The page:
- Determining certain "full stop" words that aren't used in the exam: for example, for some people, the word "vagina" might be triggering. You can work with the provider to pick words that are okay for you and your body.
- Using a pediatric speculum.
- The patient, rather than the provider, completing the actual speculum insertion.
- Not wearing the standard-issue revealing paper gown. For a pap exam, the provider only needs access to one very small area of your body. There is no reason you have to strip off your T-shirt or your lucky hoodie or lace camisole or whatever makes you feel good about life.
Does all this sound like an impossible conversation? Albina suggests, "If it's hard to speak, email your providers or ask the front desk if you can leave a message on your provider's voicemail."
Of course, during the actual exam, if you get stuck in a triggered/traumatic response, language is unfortunately often one of the first things to go. Thus, tool number three:
Tool #3: Take a Friend.
Trina Acocella explains her Theory of Accompaniment for Medical Treatment: "As a person of color who has difficulty getting a pelvic exam because of past sexual trauma and medical trauma, I always bring a knowledgeable and confident white friend (or two)...it is helpful to have a white ally there to help witness and address any microaggressions that may occur during the exam. Also, if a provider is acting up before I even get my clothing off, I ask for someone else to work with me."
Albina is adamant: "I encourage all my patients who need extra care to bring an advocate. If your provider won't let you have an advocate in the room, don't take your pants off. "
Your accompanying friend doesn't have to be your closest pal and certainly doesn't need to be your boyfriend/girlfriend/husband/spouse/partner. Choose someone who knows how to speak up for others in a medical situation and can be a calming force while still being a fierce advocate. Someone who is conflict adverse might not be the best choice. We've all got a bossy friend; that's the person to bring along, if they know how to back off being bossy with you.
Tool #4: Take A Pill: Pre-Medicate or Meditate.
If pap exams are untenable, don't be ashamed to ask for some pharmaceutical help to get through it. Ronni Hayon, a primary care MD in Madison, Wisconsin explains her practice: "For patients for whom the pelvic exam is very overwhelming or triggering I do offer the option of pre-medicating with a short-acting benzodiazepine. I write a prescription for two tablets of 0.5mg of alprazolam with one tablet to be taken 15 minutes before the exam, and the second tablet to be taken if needed."
If you're clean/sober, you'll have to make your own decision about whether benzos are a good choice for you. There are non-pharm calming alternatives as well: Rescue Remedy, music, deep breathing, visualization and meditation.
Tool #5: Take A Moment: Scheduling That Works.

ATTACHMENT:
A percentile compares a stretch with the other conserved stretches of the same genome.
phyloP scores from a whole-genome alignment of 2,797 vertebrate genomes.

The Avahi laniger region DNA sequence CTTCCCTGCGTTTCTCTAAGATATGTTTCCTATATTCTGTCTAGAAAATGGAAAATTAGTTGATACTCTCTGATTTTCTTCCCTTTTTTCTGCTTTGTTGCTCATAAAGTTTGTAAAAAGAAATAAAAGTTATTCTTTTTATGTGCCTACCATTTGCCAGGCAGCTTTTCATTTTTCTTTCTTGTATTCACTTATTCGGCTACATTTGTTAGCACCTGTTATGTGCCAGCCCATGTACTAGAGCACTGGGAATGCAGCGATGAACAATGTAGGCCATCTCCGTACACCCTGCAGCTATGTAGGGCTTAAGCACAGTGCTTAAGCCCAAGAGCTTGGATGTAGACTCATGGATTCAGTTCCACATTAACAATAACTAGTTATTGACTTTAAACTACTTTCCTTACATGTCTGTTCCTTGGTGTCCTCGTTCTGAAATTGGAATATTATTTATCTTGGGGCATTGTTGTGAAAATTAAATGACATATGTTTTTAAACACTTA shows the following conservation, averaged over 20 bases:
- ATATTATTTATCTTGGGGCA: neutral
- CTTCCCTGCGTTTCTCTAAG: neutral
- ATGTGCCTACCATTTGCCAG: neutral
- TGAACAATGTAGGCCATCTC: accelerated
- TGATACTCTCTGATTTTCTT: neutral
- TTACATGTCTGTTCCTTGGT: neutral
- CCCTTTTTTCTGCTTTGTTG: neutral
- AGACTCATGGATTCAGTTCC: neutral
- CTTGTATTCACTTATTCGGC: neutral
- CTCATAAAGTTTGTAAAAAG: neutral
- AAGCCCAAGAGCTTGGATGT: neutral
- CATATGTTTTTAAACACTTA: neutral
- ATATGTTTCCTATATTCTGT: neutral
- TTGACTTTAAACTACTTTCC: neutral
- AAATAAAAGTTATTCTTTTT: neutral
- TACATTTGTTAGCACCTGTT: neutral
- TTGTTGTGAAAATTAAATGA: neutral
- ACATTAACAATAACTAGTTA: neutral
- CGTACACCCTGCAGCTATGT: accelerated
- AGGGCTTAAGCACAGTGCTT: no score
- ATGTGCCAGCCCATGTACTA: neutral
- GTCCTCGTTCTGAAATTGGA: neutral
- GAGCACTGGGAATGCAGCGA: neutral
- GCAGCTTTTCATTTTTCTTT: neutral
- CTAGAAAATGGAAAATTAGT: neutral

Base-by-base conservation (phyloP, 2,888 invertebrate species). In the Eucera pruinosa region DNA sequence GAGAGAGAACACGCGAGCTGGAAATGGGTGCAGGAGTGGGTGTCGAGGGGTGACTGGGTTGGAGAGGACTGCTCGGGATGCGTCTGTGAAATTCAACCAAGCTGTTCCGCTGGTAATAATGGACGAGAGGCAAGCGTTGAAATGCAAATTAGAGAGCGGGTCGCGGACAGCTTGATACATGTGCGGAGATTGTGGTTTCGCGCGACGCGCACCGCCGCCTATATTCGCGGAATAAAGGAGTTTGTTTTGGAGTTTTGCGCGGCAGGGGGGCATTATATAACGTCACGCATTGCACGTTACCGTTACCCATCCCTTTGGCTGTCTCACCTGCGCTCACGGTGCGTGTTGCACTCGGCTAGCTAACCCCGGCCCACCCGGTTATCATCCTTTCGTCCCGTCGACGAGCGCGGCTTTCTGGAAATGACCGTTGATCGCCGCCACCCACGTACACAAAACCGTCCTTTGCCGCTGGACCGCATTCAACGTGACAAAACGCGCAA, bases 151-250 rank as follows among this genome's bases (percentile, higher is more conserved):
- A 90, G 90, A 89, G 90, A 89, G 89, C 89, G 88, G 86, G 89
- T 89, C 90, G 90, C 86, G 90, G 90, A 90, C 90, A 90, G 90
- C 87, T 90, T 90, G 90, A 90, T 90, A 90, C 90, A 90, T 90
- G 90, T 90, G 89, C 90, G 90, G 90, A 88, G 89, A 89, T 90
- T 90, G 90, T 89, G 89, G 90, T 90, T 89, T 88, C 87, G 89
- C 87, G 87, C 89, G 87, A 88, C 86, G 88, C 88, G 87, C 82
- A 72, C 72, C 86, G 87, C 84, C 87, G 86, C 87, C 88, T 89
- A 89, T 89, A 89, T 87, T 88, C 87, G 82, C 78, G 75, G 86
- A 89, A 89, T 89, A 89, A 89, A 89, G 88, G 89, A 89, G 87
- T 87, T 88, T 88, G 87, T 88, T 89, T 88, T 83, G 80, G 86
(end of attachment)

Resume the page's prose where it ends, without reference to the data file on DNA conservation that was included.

When you make arrangements for your pap, ask to schedule two blocks of the provider's time. This takes the rush off the situation and makes it more relaxed for you and the provider. Albina also suggests scheduling appointments in the beginning of the day when providers are less likely to be running behind.
During the exam, you can use an established safe word with the provider if at any time you need a break. Take a cue from the BDSM world and use "yellow" for "slow down, caution, not sure this is working for me" and "red" for "I'm not kidding, Holy Mother of God everything stops RIGHT NOW."
In case of a total communication breakdown, there are two magical words every patient should know: "I refuse." We were taught in nursing school (and my doc friends say medical school covered this as well) that if the patient says "I refuse" and you continue with the procedure, it's considered assault.
Tool #6: Take A Stand Against Triggers.
If you're a trauma survivor, you may or may not be able to completely avoid being triggered by the pap exam, but you can take steps to help stay grounded.
Sometimes holding your friend's hand helps. Or a solid object. "It's a little woo, but I also bring a stone with me that I keep in my hand, which helps to keep me grounded and from disassociating." Acocella says. "Also bringing a snack to eat after the exam [can be helpful because] eating and drinking are very grounding."
If the smells (such as disinfectant, hand sanitizer, etc) of the exam are part of the difficulty, you can bring in a small bottle of essential oil into the exam room and either dab a tiny bit on your upper lip or sniff it directly as needed. Citrus oils are often a good choice as they overpower most other smells with the possible exception of patchouli.
If you're seeing a therapist or another mental health professional, you can work with them before the exam on specific grounding techniques as well as identifying what stimuli is triggering to you.
And even if it takes you more than one appointment (or more than five appointments) to get all the way through the exam, take heart and celebrate. You're making a huge stride in self-care.
Of course, none of these tools will make getting the pap exam or any other health care easy; that's where the heroism part comes in. But they might make it possible.
So you're going to schedule that exam now, right?
Please. Don't make me show you my new tattoo.